Giving back is important to you, isn’t it?

For society and for work, yes. It’s about education. Pacifica people – we care about family and we support each other. That’s why we’re so good at technology. word-image-5346

What do you mean?

It’s all about teamwork. We are calm in nature and bring a lot of respect and empathy to the team. We work with a unified team. Put yourself in your customers’ shoes – and be humble. In all of this, relationships and trust are very important to us. I grew up in South Oakland, my parents are from the islands, and faith, family and humility are most important to us when working with clients. But there are also side effects. We believe in the family and we support each other; faith and brotherhood are strong. In this way, the pulse helps families and communities. I still visit my parents in Otara every week and ask them for advice. They support me and remind me how grateful I am to be in the position I am in. If what you do doesn’t bear fruit, what’s the point?

Is this why you became involved with Pasifika in IT?

In the technology sector, we make up only 2% of the total workforce. The majority of Pasifika Maori are gainfully employed. With the advent of automation, much of this work is being replaced by machines and computers. Who’s gonna get hurt? Maori pasifika. I want to get the message across: There is another way. Pasifika in IT is the largest Pasifika computer network in the world. We are committed to breaking down barriers and placing students in excellent jobs in computing and technology. We have to overcome some prejudices. So I’m going to tell people that they don’t have to have a college degree, that technology is moving faster and faster, and that we’re trying to help people get jobs and help them get microloans. It’s not often that members of the Pacifica tribe become the first employees of a startup – and bring it to where it is today. We want to put into practice what we preach. IT and engineering require more people from Pacifica. We have a lot of catching up to do. And this contagion effect is a contribution to yourself, your family, your churches and your community. That’s the goal. So when I’m not working at Liberate I.T., I’m involved at my old high school in South Oakland – De La Salle – as an administrator and board member, showing kids that there are great opportunities here. I am also a member of several councils, including the AUT and the Digital Advisory Board.

As part of the growth of Liberate I.T., you will provide leadership to a rapidly growing team. Do you feel you are contracting the same muscles?

Absolutely. But I don’t see myself as a manager, I see myself as a mentor. My goal is to make them successful, so we do a lot of coaching, development, and sharing of stories. As Liberate I.T. grows, it is important to maintain our ethics, treat clients with empathy, be honest and down to earth. When people know they can trust you, you know your relationship is off to a good start. They’ll be more open to understanding what’s possible with NetSuite and what their utopia looks like – and how to get there. This is consistent with other charitable functions I have taken on. I can now achieve some of these life goals and give something back and educate the next wave of people coming into the industry. I haven’t had that kind of advice in my career. I want to help people get through this journey and succeed.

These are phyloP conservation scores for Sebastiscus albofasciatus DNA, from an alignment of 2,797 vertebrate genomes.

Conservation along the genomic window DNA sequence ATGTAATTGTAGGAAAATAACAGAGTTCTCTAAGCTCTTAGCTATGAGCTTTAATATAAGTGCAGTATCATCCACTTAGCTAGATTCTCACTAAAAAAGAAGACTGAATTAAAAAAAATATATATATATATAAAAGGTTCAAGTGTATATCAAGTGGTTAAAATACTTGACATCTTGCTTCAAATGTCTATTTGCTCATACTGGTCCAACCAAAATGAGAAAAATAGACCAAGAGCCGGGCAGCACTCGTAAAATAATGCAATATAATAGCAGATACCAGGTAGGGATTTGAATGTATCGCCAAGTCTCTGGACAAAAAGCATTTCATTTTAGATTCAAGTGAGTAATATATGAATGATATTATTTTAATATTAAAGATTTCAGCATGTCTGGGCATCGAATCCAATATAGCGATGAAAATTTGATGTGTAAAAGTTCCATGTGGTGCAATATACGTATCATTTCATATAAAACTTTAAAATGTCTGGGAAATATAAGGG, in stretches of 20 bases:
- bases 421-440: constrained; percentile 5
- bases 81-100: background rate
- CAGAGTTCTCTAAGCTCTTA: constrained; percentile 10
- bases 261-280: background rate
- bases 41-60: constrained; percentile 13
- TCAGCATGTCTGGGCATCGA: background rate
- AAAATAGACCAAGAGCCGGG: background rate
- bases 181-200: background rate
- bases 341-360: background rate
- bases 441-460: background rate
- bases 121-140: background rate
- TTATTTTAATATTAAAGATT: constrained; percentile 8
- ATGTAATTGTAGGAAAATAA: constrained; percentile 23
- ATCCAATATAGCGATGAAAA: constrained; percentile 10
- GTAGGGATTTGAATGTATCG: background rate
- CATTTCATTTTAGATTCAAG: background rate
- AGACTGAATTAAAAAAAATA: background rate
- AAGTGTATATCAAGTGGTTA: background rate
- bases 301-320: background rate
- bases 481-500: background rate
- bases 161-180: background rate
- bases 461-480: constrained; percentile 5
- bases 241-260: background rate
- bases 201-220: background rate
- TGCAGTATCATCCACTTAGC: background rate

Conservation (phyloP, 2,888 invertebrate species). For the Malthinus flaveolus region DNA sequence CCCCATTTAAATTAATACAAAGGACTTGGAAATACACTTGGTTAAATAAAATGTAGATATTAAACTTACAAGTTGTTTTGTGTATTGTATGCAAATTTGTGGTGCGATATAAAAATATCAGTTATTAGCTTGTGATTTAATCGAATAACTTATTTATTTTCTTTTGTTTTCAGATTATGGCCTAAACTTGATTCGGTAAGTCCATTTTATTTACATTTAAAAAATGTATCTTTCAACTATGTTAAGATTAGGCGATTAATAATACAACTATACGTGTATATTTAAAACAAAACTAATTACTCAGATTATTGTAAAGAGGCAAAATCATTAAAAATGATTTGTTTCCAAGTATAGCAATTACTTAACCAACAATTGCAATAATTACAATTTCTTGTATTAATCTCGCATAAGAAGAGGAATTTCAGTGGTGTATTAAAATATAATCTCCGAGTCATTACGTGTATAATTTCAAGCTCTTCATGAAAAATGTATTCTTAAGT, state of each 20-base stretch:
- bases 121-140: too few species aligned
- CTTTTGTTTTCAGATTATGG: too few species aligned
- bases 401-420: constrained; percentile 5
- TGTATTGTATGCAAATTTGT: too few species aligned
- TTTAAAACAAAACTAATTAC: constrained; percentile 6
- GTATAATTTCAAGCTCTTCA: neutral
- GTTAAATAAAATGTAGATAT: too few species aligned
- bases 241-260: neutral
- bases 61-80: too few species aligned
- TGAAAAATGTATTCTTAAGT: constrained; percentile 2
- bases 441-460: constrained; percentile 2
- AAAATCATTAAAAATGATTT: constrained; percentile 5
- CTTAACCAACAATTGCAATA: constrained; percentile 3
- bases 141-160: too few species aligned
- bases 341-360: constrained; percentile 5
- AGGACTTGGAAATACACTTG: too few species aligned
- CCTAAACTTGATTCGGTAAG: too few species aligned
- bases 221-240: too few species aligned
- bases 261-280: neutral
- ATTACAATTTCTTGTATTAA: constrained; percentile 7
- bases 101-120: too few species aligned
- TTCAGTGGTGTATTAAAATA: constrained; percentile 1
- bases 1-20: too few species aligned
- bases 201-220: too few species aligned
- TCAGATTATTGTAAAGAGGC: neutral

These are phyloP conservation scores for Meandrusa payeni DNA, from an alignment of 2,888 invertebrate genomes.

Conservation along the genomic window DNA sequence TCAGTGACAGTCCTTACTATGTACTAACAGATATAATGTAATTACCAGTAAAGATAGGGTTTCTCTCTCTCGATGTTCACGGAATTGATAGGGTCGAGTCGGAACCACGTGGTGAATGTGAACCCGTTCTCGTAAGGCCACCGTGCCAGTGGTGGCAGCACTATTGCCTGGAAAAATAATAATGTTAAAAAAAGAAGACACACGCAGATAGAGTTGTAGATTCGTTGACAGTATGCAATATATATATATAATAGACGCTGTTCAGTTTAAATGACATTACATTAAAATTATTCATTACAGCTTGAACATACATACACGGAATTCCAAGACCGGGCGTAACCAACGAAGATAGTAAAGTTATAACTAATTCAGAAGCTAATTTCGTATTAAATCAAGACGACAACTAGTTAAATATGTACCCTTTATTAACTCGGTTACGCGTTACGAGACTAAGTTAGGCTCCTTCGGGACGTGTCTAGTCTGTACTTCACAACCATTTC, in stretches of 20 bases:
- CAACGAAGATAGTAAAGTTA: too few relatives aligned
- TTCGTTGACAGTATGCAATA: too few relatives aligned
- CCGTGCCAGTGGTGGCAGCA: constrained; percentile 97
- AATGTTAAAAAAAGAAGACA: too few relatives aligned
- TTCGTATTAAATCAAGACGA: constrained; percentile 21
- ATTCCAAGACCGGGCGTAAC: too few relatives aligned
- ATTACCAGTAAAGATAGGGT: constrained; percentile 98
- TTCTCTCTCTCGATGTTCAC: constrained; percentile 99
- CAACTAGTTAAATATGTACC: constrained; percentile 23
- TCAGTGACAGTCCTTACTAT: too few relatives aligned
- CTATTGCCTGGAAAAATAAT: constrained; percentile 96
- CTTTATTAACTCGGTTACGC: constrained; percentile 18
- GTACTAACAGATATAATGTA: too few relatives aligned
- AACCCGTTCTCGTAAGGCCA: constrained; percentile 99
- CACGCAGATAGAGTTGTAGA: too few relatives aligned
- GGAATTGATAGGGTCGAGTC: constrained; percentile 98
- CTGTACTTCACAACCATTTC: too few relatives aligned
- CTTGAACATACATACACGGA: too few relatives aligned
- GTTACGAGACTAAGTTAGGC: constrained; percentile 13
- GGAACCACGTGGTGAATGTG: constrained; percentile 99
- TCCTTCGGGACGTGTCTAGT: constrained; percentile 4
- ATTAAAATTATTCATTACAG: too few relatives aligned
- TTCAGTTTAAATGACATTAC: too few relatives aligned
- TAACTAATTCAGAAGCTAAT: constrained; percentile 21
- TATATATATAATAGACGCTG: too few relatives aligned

Is this what you have been driving Liberate I.T. for the past ten years?

The work I do, I love it. Meet new people, work from home, participate in video calls with the team. Helping the team to develop personally and professionally. We help companies get the results they want and give that time back to their employees so they can use it wisely. Yeah, it got me through. We have an excellent work-life balance and a real culture of flexibility. Get the balance right and everything else will fall into place. I’m a family person, and the beauty of what we do is that I don’t have to worry about taking a half day off to go to my daughter’s play or sporting event. Being close to them and watching them grow up, that’s all. It was a tough job. You have to be patient and persistent and eliminate what you can’t control. But you get back to work, you get in front of people and you keep showing what is possible. Patience in this difficult work and building trust help a lot. I am very proud of where the company is now, having been part of it from day one. I am passionate about our success. I have long term projects that I would like to accomplish. We become a leading partner in Australia and New Zealand. We look at the JPAC and then the rest of the world.